Ethnologist Genly Ai travels to the planet of Gethen to try to convince the planet to join the Ekumen ally system. This planet is always freezing cold, but the thing Genly finds the hardest to get accustomed to is the inhabitants’ gender identities. Everyone there is androgynous, except during their mating cycle, the only time they can reproduce. They can become either male or female during this time, and can even be the opposite during a different cycle, depending on their mate. After living on the planet for a few years, Genly begins to fall into some sort of love with a Gethenian named Estraven, which he, a perpetual male, finds a bit disconcerting.
The main theme of this novel, I believe, is duality. Being cold all year round and holding androgynous inhabitants, Gethen seems to Genly to be, well, a bit one sided. However, as he learns new things along his journey there, he realizes that on his planet, where they have changing seasons and stagnant genders, there is more violence and confusion, Gethen being essentially more dual than his home planet. As a man in love with an androgen, Genly is apprehensive, but during Estraven’s mating cycle, he finally realizes that “he was a woman as well as a man,” the most dual anyone can be, really.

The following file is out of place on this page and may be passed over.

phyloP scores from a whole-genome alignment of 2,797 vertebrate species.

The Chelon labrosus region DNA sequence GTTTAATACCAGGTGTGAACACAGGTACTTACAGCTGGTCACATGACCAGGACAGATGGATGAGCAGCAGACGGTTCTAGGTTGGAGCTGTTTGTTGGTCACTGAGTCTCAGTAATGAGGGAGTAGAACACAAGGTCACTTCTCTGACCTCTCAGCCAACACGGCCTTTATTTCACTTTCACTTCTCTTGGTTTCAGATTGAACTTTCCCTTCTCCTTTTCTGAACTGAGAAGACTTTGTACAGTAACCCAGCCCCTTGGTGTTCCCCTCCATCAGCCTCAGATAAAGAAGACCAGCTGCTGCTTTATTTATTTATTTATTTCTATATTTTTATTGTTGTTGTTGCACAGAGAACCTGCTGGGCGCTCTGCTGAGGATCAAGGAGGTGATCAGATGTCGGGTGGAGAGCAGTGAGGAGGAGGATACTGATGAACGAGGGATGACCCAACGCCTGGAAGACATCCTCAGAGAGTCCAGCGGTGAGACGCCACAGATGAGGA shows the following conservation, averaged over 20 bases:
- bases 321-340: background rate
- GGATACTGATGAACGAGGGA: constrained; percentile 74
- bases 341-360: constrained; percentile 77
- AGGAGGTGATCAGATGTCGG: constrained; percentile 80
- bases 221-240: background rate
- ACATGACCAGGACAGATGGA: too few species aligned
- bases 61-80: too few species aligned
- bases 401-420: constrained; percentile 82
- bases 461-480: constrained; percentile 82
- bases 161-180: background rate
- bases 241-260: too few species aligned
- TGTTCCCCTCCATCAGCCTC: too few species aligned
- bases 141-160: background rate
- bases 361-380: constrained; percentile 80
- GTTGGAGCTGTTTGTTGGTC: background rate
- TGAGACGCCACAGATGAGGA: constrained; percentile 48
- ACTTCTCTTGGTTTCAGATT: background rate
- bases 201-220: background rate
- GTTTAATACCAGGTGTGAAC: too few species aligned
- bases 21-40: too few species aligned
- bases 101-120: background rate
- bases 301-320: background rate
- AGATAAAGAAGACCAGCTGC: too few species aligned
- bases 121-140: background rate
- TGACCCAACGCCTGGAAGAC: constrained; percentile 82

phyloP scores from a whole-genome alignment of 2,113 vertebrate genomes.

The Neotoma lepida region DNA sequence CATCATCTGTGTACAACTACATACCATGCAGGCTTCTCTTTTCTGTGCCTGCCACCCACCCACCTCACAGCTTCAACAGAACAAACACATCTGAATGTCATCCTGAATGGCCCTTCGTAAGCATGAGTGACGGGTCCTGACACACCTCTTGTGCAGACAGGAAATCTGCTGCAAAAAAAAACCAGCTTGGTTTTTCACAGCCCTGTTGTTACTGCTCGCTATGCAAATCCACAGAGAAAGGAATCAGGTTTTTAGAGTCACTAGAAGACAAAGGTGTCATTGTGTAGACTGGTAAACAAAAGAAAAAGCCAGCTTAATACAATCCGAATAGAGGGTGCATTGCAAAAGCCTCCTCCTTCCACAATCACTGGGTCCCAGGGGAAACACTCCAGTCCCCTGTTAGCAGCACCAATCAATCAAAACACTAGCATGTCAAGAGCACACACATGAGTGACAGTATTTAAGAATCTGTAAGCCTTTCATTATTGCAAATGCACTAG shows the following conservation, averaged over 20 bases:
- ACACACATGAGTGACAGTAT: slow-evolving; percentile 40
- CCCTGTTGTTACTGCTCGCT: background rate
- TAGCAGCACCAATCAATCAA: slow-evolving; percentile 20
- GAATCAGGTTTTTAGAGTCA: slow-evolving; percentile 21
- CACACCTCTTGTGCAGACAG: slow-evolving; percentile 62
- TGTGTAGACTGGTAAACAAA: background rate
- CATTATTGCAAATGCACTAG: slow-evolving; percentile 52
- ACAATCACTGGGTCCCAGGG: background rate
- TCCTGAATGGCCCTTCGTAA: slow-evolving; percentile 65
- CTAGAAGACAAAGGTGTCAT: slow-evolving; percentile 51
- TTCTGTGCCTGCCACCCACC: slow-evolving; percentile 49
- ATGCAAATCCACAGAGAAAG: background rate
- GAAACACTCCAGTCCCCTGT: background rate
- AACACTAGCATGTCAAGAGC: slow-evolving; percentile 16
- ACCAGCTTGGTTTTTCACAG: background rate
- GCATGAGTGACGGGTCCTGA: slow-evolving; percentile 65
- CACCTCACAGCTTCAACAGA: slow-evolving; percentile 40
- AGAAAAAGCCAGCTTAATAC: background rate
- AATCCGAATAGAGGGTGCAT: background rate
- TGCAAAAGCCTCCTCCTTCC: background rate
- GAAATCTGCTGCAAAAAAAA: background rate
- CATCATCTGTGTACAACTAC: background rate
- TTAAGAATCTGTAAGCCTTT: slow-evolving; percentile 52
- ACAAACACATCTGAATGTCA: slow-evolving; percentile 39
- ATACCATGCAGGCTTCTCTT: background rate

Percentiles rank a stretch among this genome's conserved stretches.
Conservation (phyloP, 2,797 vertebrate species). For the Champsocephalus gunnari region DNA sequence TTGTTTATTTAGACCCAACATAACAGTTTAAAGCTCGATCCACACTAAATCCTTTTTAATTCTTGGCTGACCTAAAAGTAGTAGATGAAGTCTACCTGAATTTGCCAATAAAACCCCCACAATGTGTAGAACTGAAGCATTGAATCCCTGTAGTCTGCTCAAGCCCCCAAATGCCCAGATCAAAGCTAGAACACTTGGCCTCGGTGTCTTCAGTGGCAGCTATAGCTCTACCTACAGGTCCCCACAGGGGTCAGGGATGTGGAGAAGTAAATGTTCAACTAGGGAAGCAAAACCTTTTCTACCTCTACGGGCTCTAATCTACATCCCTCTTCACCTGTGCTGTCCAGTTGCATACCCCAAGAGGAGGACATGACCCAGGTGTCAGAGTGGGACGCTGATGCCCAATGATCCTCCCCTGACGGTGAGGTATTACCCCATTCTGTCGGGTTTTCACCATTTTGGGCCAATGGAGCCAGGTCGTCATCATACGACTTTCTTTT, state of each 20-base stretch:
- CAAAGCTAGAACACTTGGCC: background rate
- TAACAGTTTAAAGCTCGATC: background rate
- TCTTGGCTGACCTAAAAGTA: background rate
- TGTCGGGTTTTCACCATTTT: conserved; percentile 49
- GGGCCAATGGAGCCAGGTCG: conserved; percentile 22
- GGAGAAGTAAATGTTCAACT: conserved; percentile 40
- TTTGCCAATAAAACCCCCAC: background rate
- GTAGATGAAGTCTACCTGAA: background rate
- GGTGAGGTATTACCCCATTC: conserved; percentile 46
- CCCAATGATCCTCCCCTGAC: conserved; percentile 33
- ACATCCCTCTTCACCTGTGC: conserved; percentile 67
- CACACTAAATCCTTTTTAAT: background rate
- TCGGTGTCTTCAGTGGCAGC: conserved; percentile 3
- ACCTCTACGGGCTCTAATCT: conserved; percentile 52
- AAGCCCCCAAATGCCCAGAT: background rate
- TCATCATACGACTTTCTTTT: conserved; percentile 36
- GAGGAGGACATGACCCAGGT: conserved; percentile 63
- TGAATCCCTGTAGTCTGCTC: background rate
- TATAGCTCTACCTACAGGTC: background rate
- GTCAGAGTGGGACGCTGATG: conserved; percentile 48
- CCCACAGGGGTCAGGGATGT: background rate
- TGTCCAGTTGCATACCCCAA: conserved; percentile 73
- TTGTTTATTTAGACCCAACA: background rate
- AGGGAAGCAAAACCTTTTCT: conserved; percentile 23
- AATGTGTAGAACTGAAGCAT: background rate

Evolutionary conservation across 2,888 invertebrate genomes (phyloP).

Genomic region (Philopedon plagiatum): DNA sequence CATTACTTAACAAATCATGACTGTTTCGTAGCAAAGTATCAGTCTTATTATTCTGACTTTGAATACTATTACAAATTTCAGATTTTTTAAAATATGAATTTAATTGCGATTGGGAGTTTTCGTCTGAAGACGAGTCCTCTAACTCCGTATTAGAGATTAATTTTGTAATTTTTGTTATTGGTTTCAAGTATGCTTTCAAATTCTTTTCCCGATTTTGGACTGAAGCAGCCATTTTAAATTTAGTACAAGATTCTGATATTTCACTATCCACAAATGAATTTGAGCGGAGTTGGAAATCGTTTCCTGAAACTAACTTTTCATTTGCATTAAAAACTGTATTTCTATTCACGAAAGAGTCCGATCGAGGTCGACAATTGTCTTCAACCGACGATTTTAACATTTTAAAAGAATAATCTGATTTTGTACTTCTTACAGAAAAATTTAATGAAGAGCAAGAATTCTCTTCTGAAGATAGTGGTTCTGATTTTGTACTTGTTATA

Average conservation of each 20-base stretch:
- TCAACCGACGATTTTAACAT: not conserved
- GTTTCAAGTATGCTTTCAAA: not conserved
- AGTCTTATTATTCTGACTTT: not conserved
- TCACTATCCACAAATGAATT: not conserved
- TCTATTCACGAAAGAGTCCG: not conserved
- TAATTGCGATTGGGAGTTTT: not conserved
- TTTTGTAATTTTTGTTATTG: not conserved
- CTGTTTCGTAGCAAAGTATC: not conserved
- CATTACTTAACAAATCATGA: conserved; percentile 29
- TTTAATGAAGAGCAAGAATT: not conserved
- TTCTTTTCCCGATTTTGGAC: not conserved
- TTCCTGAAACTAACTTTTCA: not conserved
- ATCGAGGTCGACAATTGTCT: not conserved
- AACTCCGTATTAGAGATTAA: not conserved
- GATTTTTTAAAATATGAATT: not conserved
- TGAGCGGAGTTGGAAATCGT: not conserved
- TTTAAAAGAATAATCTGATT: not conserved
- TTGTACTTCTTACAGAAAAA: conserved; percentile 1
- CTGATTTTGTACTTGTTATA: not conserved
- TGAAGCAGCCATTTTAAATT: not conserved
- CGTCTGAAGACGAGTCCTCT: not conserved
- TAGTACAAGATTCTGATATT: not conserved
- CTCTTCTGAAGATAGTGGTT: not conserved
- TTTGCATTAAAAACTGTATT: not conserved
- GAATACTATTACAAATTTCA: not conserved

As for the title, “The Left Hand of Darkness” refers to a Gethenian poem written in the novel, in which light is the left hand of darkness and darkness is the right hand of light. More duality. Woohoo.
Ursula K. Le Guin is considered a feminist science fiction writer, and I suppose this book, while the narrator is a man, is a feminist work. “Estraven” isn’t far off from “estrogen” after all. Le Guin also wrote The Dispossessed, a novel about anarchy, and The Lathe of Heaven, in which a man’s dreams come true, literally. I’m totally not a fan of science fiction, but I rather enjoyed The Lathe of Heaven and dare I say the other two as well. I think you may too.
So, for those of you who have read The Left Hand of Darkness, what did you think of it?